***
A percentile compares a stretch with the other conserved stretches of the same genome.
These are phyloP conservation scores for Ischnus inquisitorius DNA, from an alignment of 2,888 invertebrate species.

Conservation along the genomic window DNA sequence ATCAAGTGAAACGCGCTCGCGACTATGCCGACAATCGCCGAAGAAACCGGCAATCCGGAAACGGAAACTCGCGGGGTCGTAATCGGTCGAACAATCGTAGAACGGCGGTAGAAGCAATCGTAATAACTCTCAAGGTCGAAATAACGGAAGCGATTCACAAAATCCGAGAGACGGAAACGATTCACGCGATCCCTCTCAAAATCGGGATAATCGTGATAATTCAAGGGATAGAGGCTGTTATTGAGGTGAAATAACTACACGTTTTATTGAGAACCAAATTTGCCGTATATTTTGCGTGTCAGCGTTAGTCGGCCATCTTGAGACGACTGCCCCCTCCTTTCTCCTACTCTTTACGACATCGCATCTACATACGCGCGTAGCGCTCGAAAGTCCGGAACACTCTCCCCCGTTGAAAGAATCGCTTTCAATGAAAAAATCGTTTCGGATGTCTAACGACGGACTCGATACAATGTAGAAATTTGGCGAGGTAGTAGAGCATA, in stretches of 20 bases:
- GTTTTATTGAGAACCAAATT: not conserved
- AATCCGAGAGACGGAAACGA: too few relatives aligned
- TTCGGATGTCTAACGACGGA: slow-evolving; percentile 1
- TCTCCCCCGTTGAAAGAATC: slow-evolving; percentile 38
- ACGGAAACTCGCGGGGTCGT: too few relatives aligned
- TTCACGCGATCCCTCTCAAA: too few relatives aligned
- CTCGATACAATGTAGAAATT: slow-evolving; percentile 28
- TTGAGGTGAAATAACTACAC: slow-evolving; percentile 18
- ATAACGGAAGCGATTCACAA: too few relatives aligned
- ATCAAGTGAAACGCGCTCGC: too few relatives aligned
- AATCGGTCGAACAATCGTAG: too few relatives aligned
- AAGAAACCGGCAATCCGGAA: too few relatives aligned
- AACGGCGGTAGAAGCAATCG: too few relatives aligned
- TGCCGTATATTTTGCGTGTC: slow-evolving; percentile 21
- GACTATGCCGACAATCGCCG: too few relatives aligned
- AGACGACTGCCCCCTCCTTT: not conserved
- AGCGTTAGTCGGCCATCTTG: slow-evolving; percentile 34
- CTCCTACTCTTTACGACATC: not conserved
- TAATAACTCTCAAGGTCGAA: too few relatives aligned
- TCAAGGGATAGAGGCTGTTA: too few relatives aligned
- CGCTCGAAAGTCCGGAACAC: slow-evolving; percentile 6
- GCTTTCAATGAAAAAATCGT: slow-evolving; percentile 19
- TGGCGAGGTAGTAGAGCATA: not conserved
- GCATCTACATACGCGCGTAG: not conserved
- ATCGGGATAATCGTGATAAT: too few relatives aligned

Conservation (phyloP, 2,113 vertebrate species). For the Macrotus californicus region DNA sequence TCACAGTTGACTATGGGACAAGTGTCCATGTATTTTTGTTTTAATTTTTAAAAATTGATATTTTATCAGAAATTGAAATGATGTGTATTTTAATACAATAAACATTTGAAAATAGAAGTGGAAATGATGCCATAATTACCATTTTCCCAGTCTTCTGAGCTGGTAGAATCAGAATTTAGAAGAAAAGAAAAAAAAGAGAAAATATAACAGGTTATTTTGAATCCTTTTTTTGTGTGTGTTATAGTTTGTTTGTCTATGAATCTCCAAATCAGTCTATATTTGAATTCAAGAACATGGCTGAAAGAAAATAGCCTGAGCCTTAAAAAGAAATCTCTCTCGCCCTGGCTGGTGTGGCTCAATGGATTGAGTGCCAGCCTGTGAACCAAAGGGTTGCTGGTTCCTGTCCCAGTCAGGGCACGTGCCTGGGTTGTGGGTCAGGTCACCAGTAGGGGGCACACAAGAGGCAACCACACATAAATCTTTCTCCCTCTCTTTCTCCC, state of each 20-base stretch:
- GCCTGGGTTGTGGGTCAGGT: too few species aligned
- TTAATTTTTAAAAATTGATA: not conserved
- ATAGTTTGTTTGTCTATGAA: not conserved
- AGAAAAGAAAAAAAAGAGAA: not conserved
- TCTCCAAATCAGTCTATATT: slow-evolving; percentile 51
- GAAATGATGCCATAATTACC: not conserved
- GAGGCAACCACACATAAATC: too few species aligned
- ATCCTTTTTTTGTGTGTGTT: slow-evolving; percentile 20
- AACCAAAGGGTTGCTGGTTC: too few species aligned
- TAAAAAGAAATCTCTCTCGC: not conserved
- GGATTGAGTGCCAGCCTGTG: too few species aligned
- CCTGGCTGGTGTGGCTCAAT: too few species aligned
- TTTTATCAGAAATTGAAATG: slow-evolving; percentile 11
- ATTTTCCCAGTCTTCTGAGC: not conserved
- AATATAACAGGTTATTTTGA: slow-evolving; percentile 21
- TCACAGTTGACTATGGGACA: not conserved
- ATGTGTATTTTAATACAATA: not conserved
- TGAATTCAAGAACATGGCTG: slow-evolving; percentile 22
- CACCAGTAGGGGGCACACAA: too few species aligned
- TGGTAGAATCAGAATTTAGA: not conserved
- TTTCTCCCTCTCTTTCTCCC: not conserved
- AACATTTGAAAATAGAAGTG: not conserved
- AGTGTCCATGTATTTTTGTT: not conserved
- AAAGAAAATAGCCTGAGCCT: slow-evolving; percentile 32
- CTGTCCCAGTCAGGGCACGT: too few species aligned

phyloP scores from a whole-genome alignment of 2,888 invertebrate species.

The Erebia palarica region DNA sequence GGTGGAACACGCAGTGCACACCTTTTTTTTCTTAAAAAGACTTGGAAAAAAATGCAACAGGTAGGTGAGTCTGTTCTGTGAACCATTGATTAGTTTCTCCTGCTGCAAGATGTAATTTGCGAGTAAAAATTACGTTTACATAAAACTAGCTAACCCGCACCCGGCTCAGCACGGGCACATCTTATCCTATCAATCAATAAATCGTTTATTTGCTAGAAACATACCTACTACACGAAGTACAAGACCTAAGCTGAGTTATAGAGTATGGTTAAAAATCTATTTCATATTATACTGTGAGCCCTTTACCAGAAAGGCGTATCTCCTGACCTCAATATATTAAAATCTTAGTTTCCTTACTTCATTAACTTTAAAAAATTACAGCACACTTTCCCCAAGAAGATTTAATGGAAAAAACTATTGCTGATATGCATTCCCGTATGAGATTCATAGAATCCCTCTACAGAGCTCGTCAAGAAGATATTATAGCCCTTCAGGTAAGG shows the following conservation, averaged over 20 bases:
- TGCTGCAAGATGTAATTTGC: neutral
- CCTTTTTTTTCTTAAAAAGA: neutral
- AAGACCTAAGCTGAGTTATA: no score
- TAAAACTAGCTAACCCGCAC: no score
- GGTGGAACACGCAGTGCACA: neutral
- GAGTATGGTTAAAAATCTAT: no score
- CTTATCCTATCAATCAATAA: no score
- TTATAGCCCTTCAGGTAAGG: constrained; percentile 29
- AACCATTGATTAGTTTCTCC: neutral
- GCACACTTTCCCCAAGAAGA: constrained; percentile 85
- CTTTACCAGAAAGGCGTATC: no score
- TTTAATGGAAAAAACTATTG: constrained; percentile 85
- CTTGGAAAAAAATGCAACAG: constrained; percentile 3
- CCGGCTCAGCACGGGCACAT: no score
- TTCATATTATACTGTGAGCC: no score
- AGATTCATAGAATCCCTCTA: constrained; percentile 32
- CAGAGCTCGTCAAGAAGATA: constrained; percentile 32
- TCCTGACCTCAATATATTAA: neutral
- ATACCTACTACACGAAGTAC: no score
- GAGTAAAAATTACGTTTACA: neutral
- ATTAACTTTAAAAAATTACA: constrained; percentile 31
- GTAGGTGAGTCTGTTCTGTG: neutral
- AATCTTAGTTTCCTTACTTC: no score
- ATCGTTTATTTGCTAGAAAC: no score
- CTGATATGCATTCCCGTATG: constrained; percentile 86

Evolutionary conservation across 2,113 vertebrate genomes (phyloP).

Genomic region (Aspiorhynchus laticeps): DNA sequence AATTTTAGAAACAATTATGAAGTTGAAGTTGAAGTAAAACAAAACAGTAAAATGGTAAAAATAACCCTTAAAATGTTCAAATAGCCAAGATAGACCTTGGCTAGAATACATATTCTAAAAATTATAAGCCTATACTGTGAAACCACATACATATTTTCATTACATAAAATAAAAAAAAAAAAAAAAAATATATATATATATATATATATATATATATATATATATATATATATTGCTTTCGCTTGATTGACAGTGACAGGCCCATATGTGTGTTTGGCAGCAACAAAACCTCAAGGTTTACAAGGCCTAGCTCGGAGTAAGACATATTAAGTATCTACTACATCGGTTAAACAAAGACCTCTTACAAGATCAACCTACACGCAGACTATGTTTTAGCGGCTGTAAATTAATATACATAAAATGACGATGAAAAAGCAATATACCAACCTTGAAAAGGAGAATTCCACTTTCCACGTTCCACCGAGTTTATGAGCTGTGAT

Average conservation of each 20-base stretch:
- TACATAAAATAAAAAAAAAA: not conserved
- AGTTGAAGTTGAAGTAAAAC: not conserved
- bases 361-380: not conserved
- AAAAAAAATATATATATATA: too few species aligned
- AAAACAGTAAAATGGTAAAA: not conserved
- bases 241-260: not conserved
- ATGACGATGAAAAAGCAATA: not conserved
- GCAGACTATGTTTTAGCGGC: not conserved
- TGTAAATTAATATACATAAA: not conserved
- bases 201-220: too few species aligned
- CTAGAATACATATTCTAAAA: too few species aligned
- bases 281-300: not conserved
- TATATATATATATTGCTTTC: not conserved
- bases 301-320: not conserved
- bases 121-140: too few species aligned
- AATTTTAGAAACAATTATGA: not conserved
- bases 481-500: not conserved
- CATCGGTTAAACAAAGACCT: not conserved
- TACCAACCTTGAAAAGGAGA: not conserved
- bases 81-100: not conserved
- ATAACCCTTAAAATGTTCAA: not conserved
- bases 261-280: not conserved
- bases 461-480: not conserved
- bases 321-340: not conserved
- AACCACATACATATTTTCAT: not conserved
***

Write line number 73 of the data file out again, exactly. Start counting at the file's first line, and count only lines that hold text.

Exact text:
- CAGAGCTCGTCAAGAAGATA: constrained; percentile 32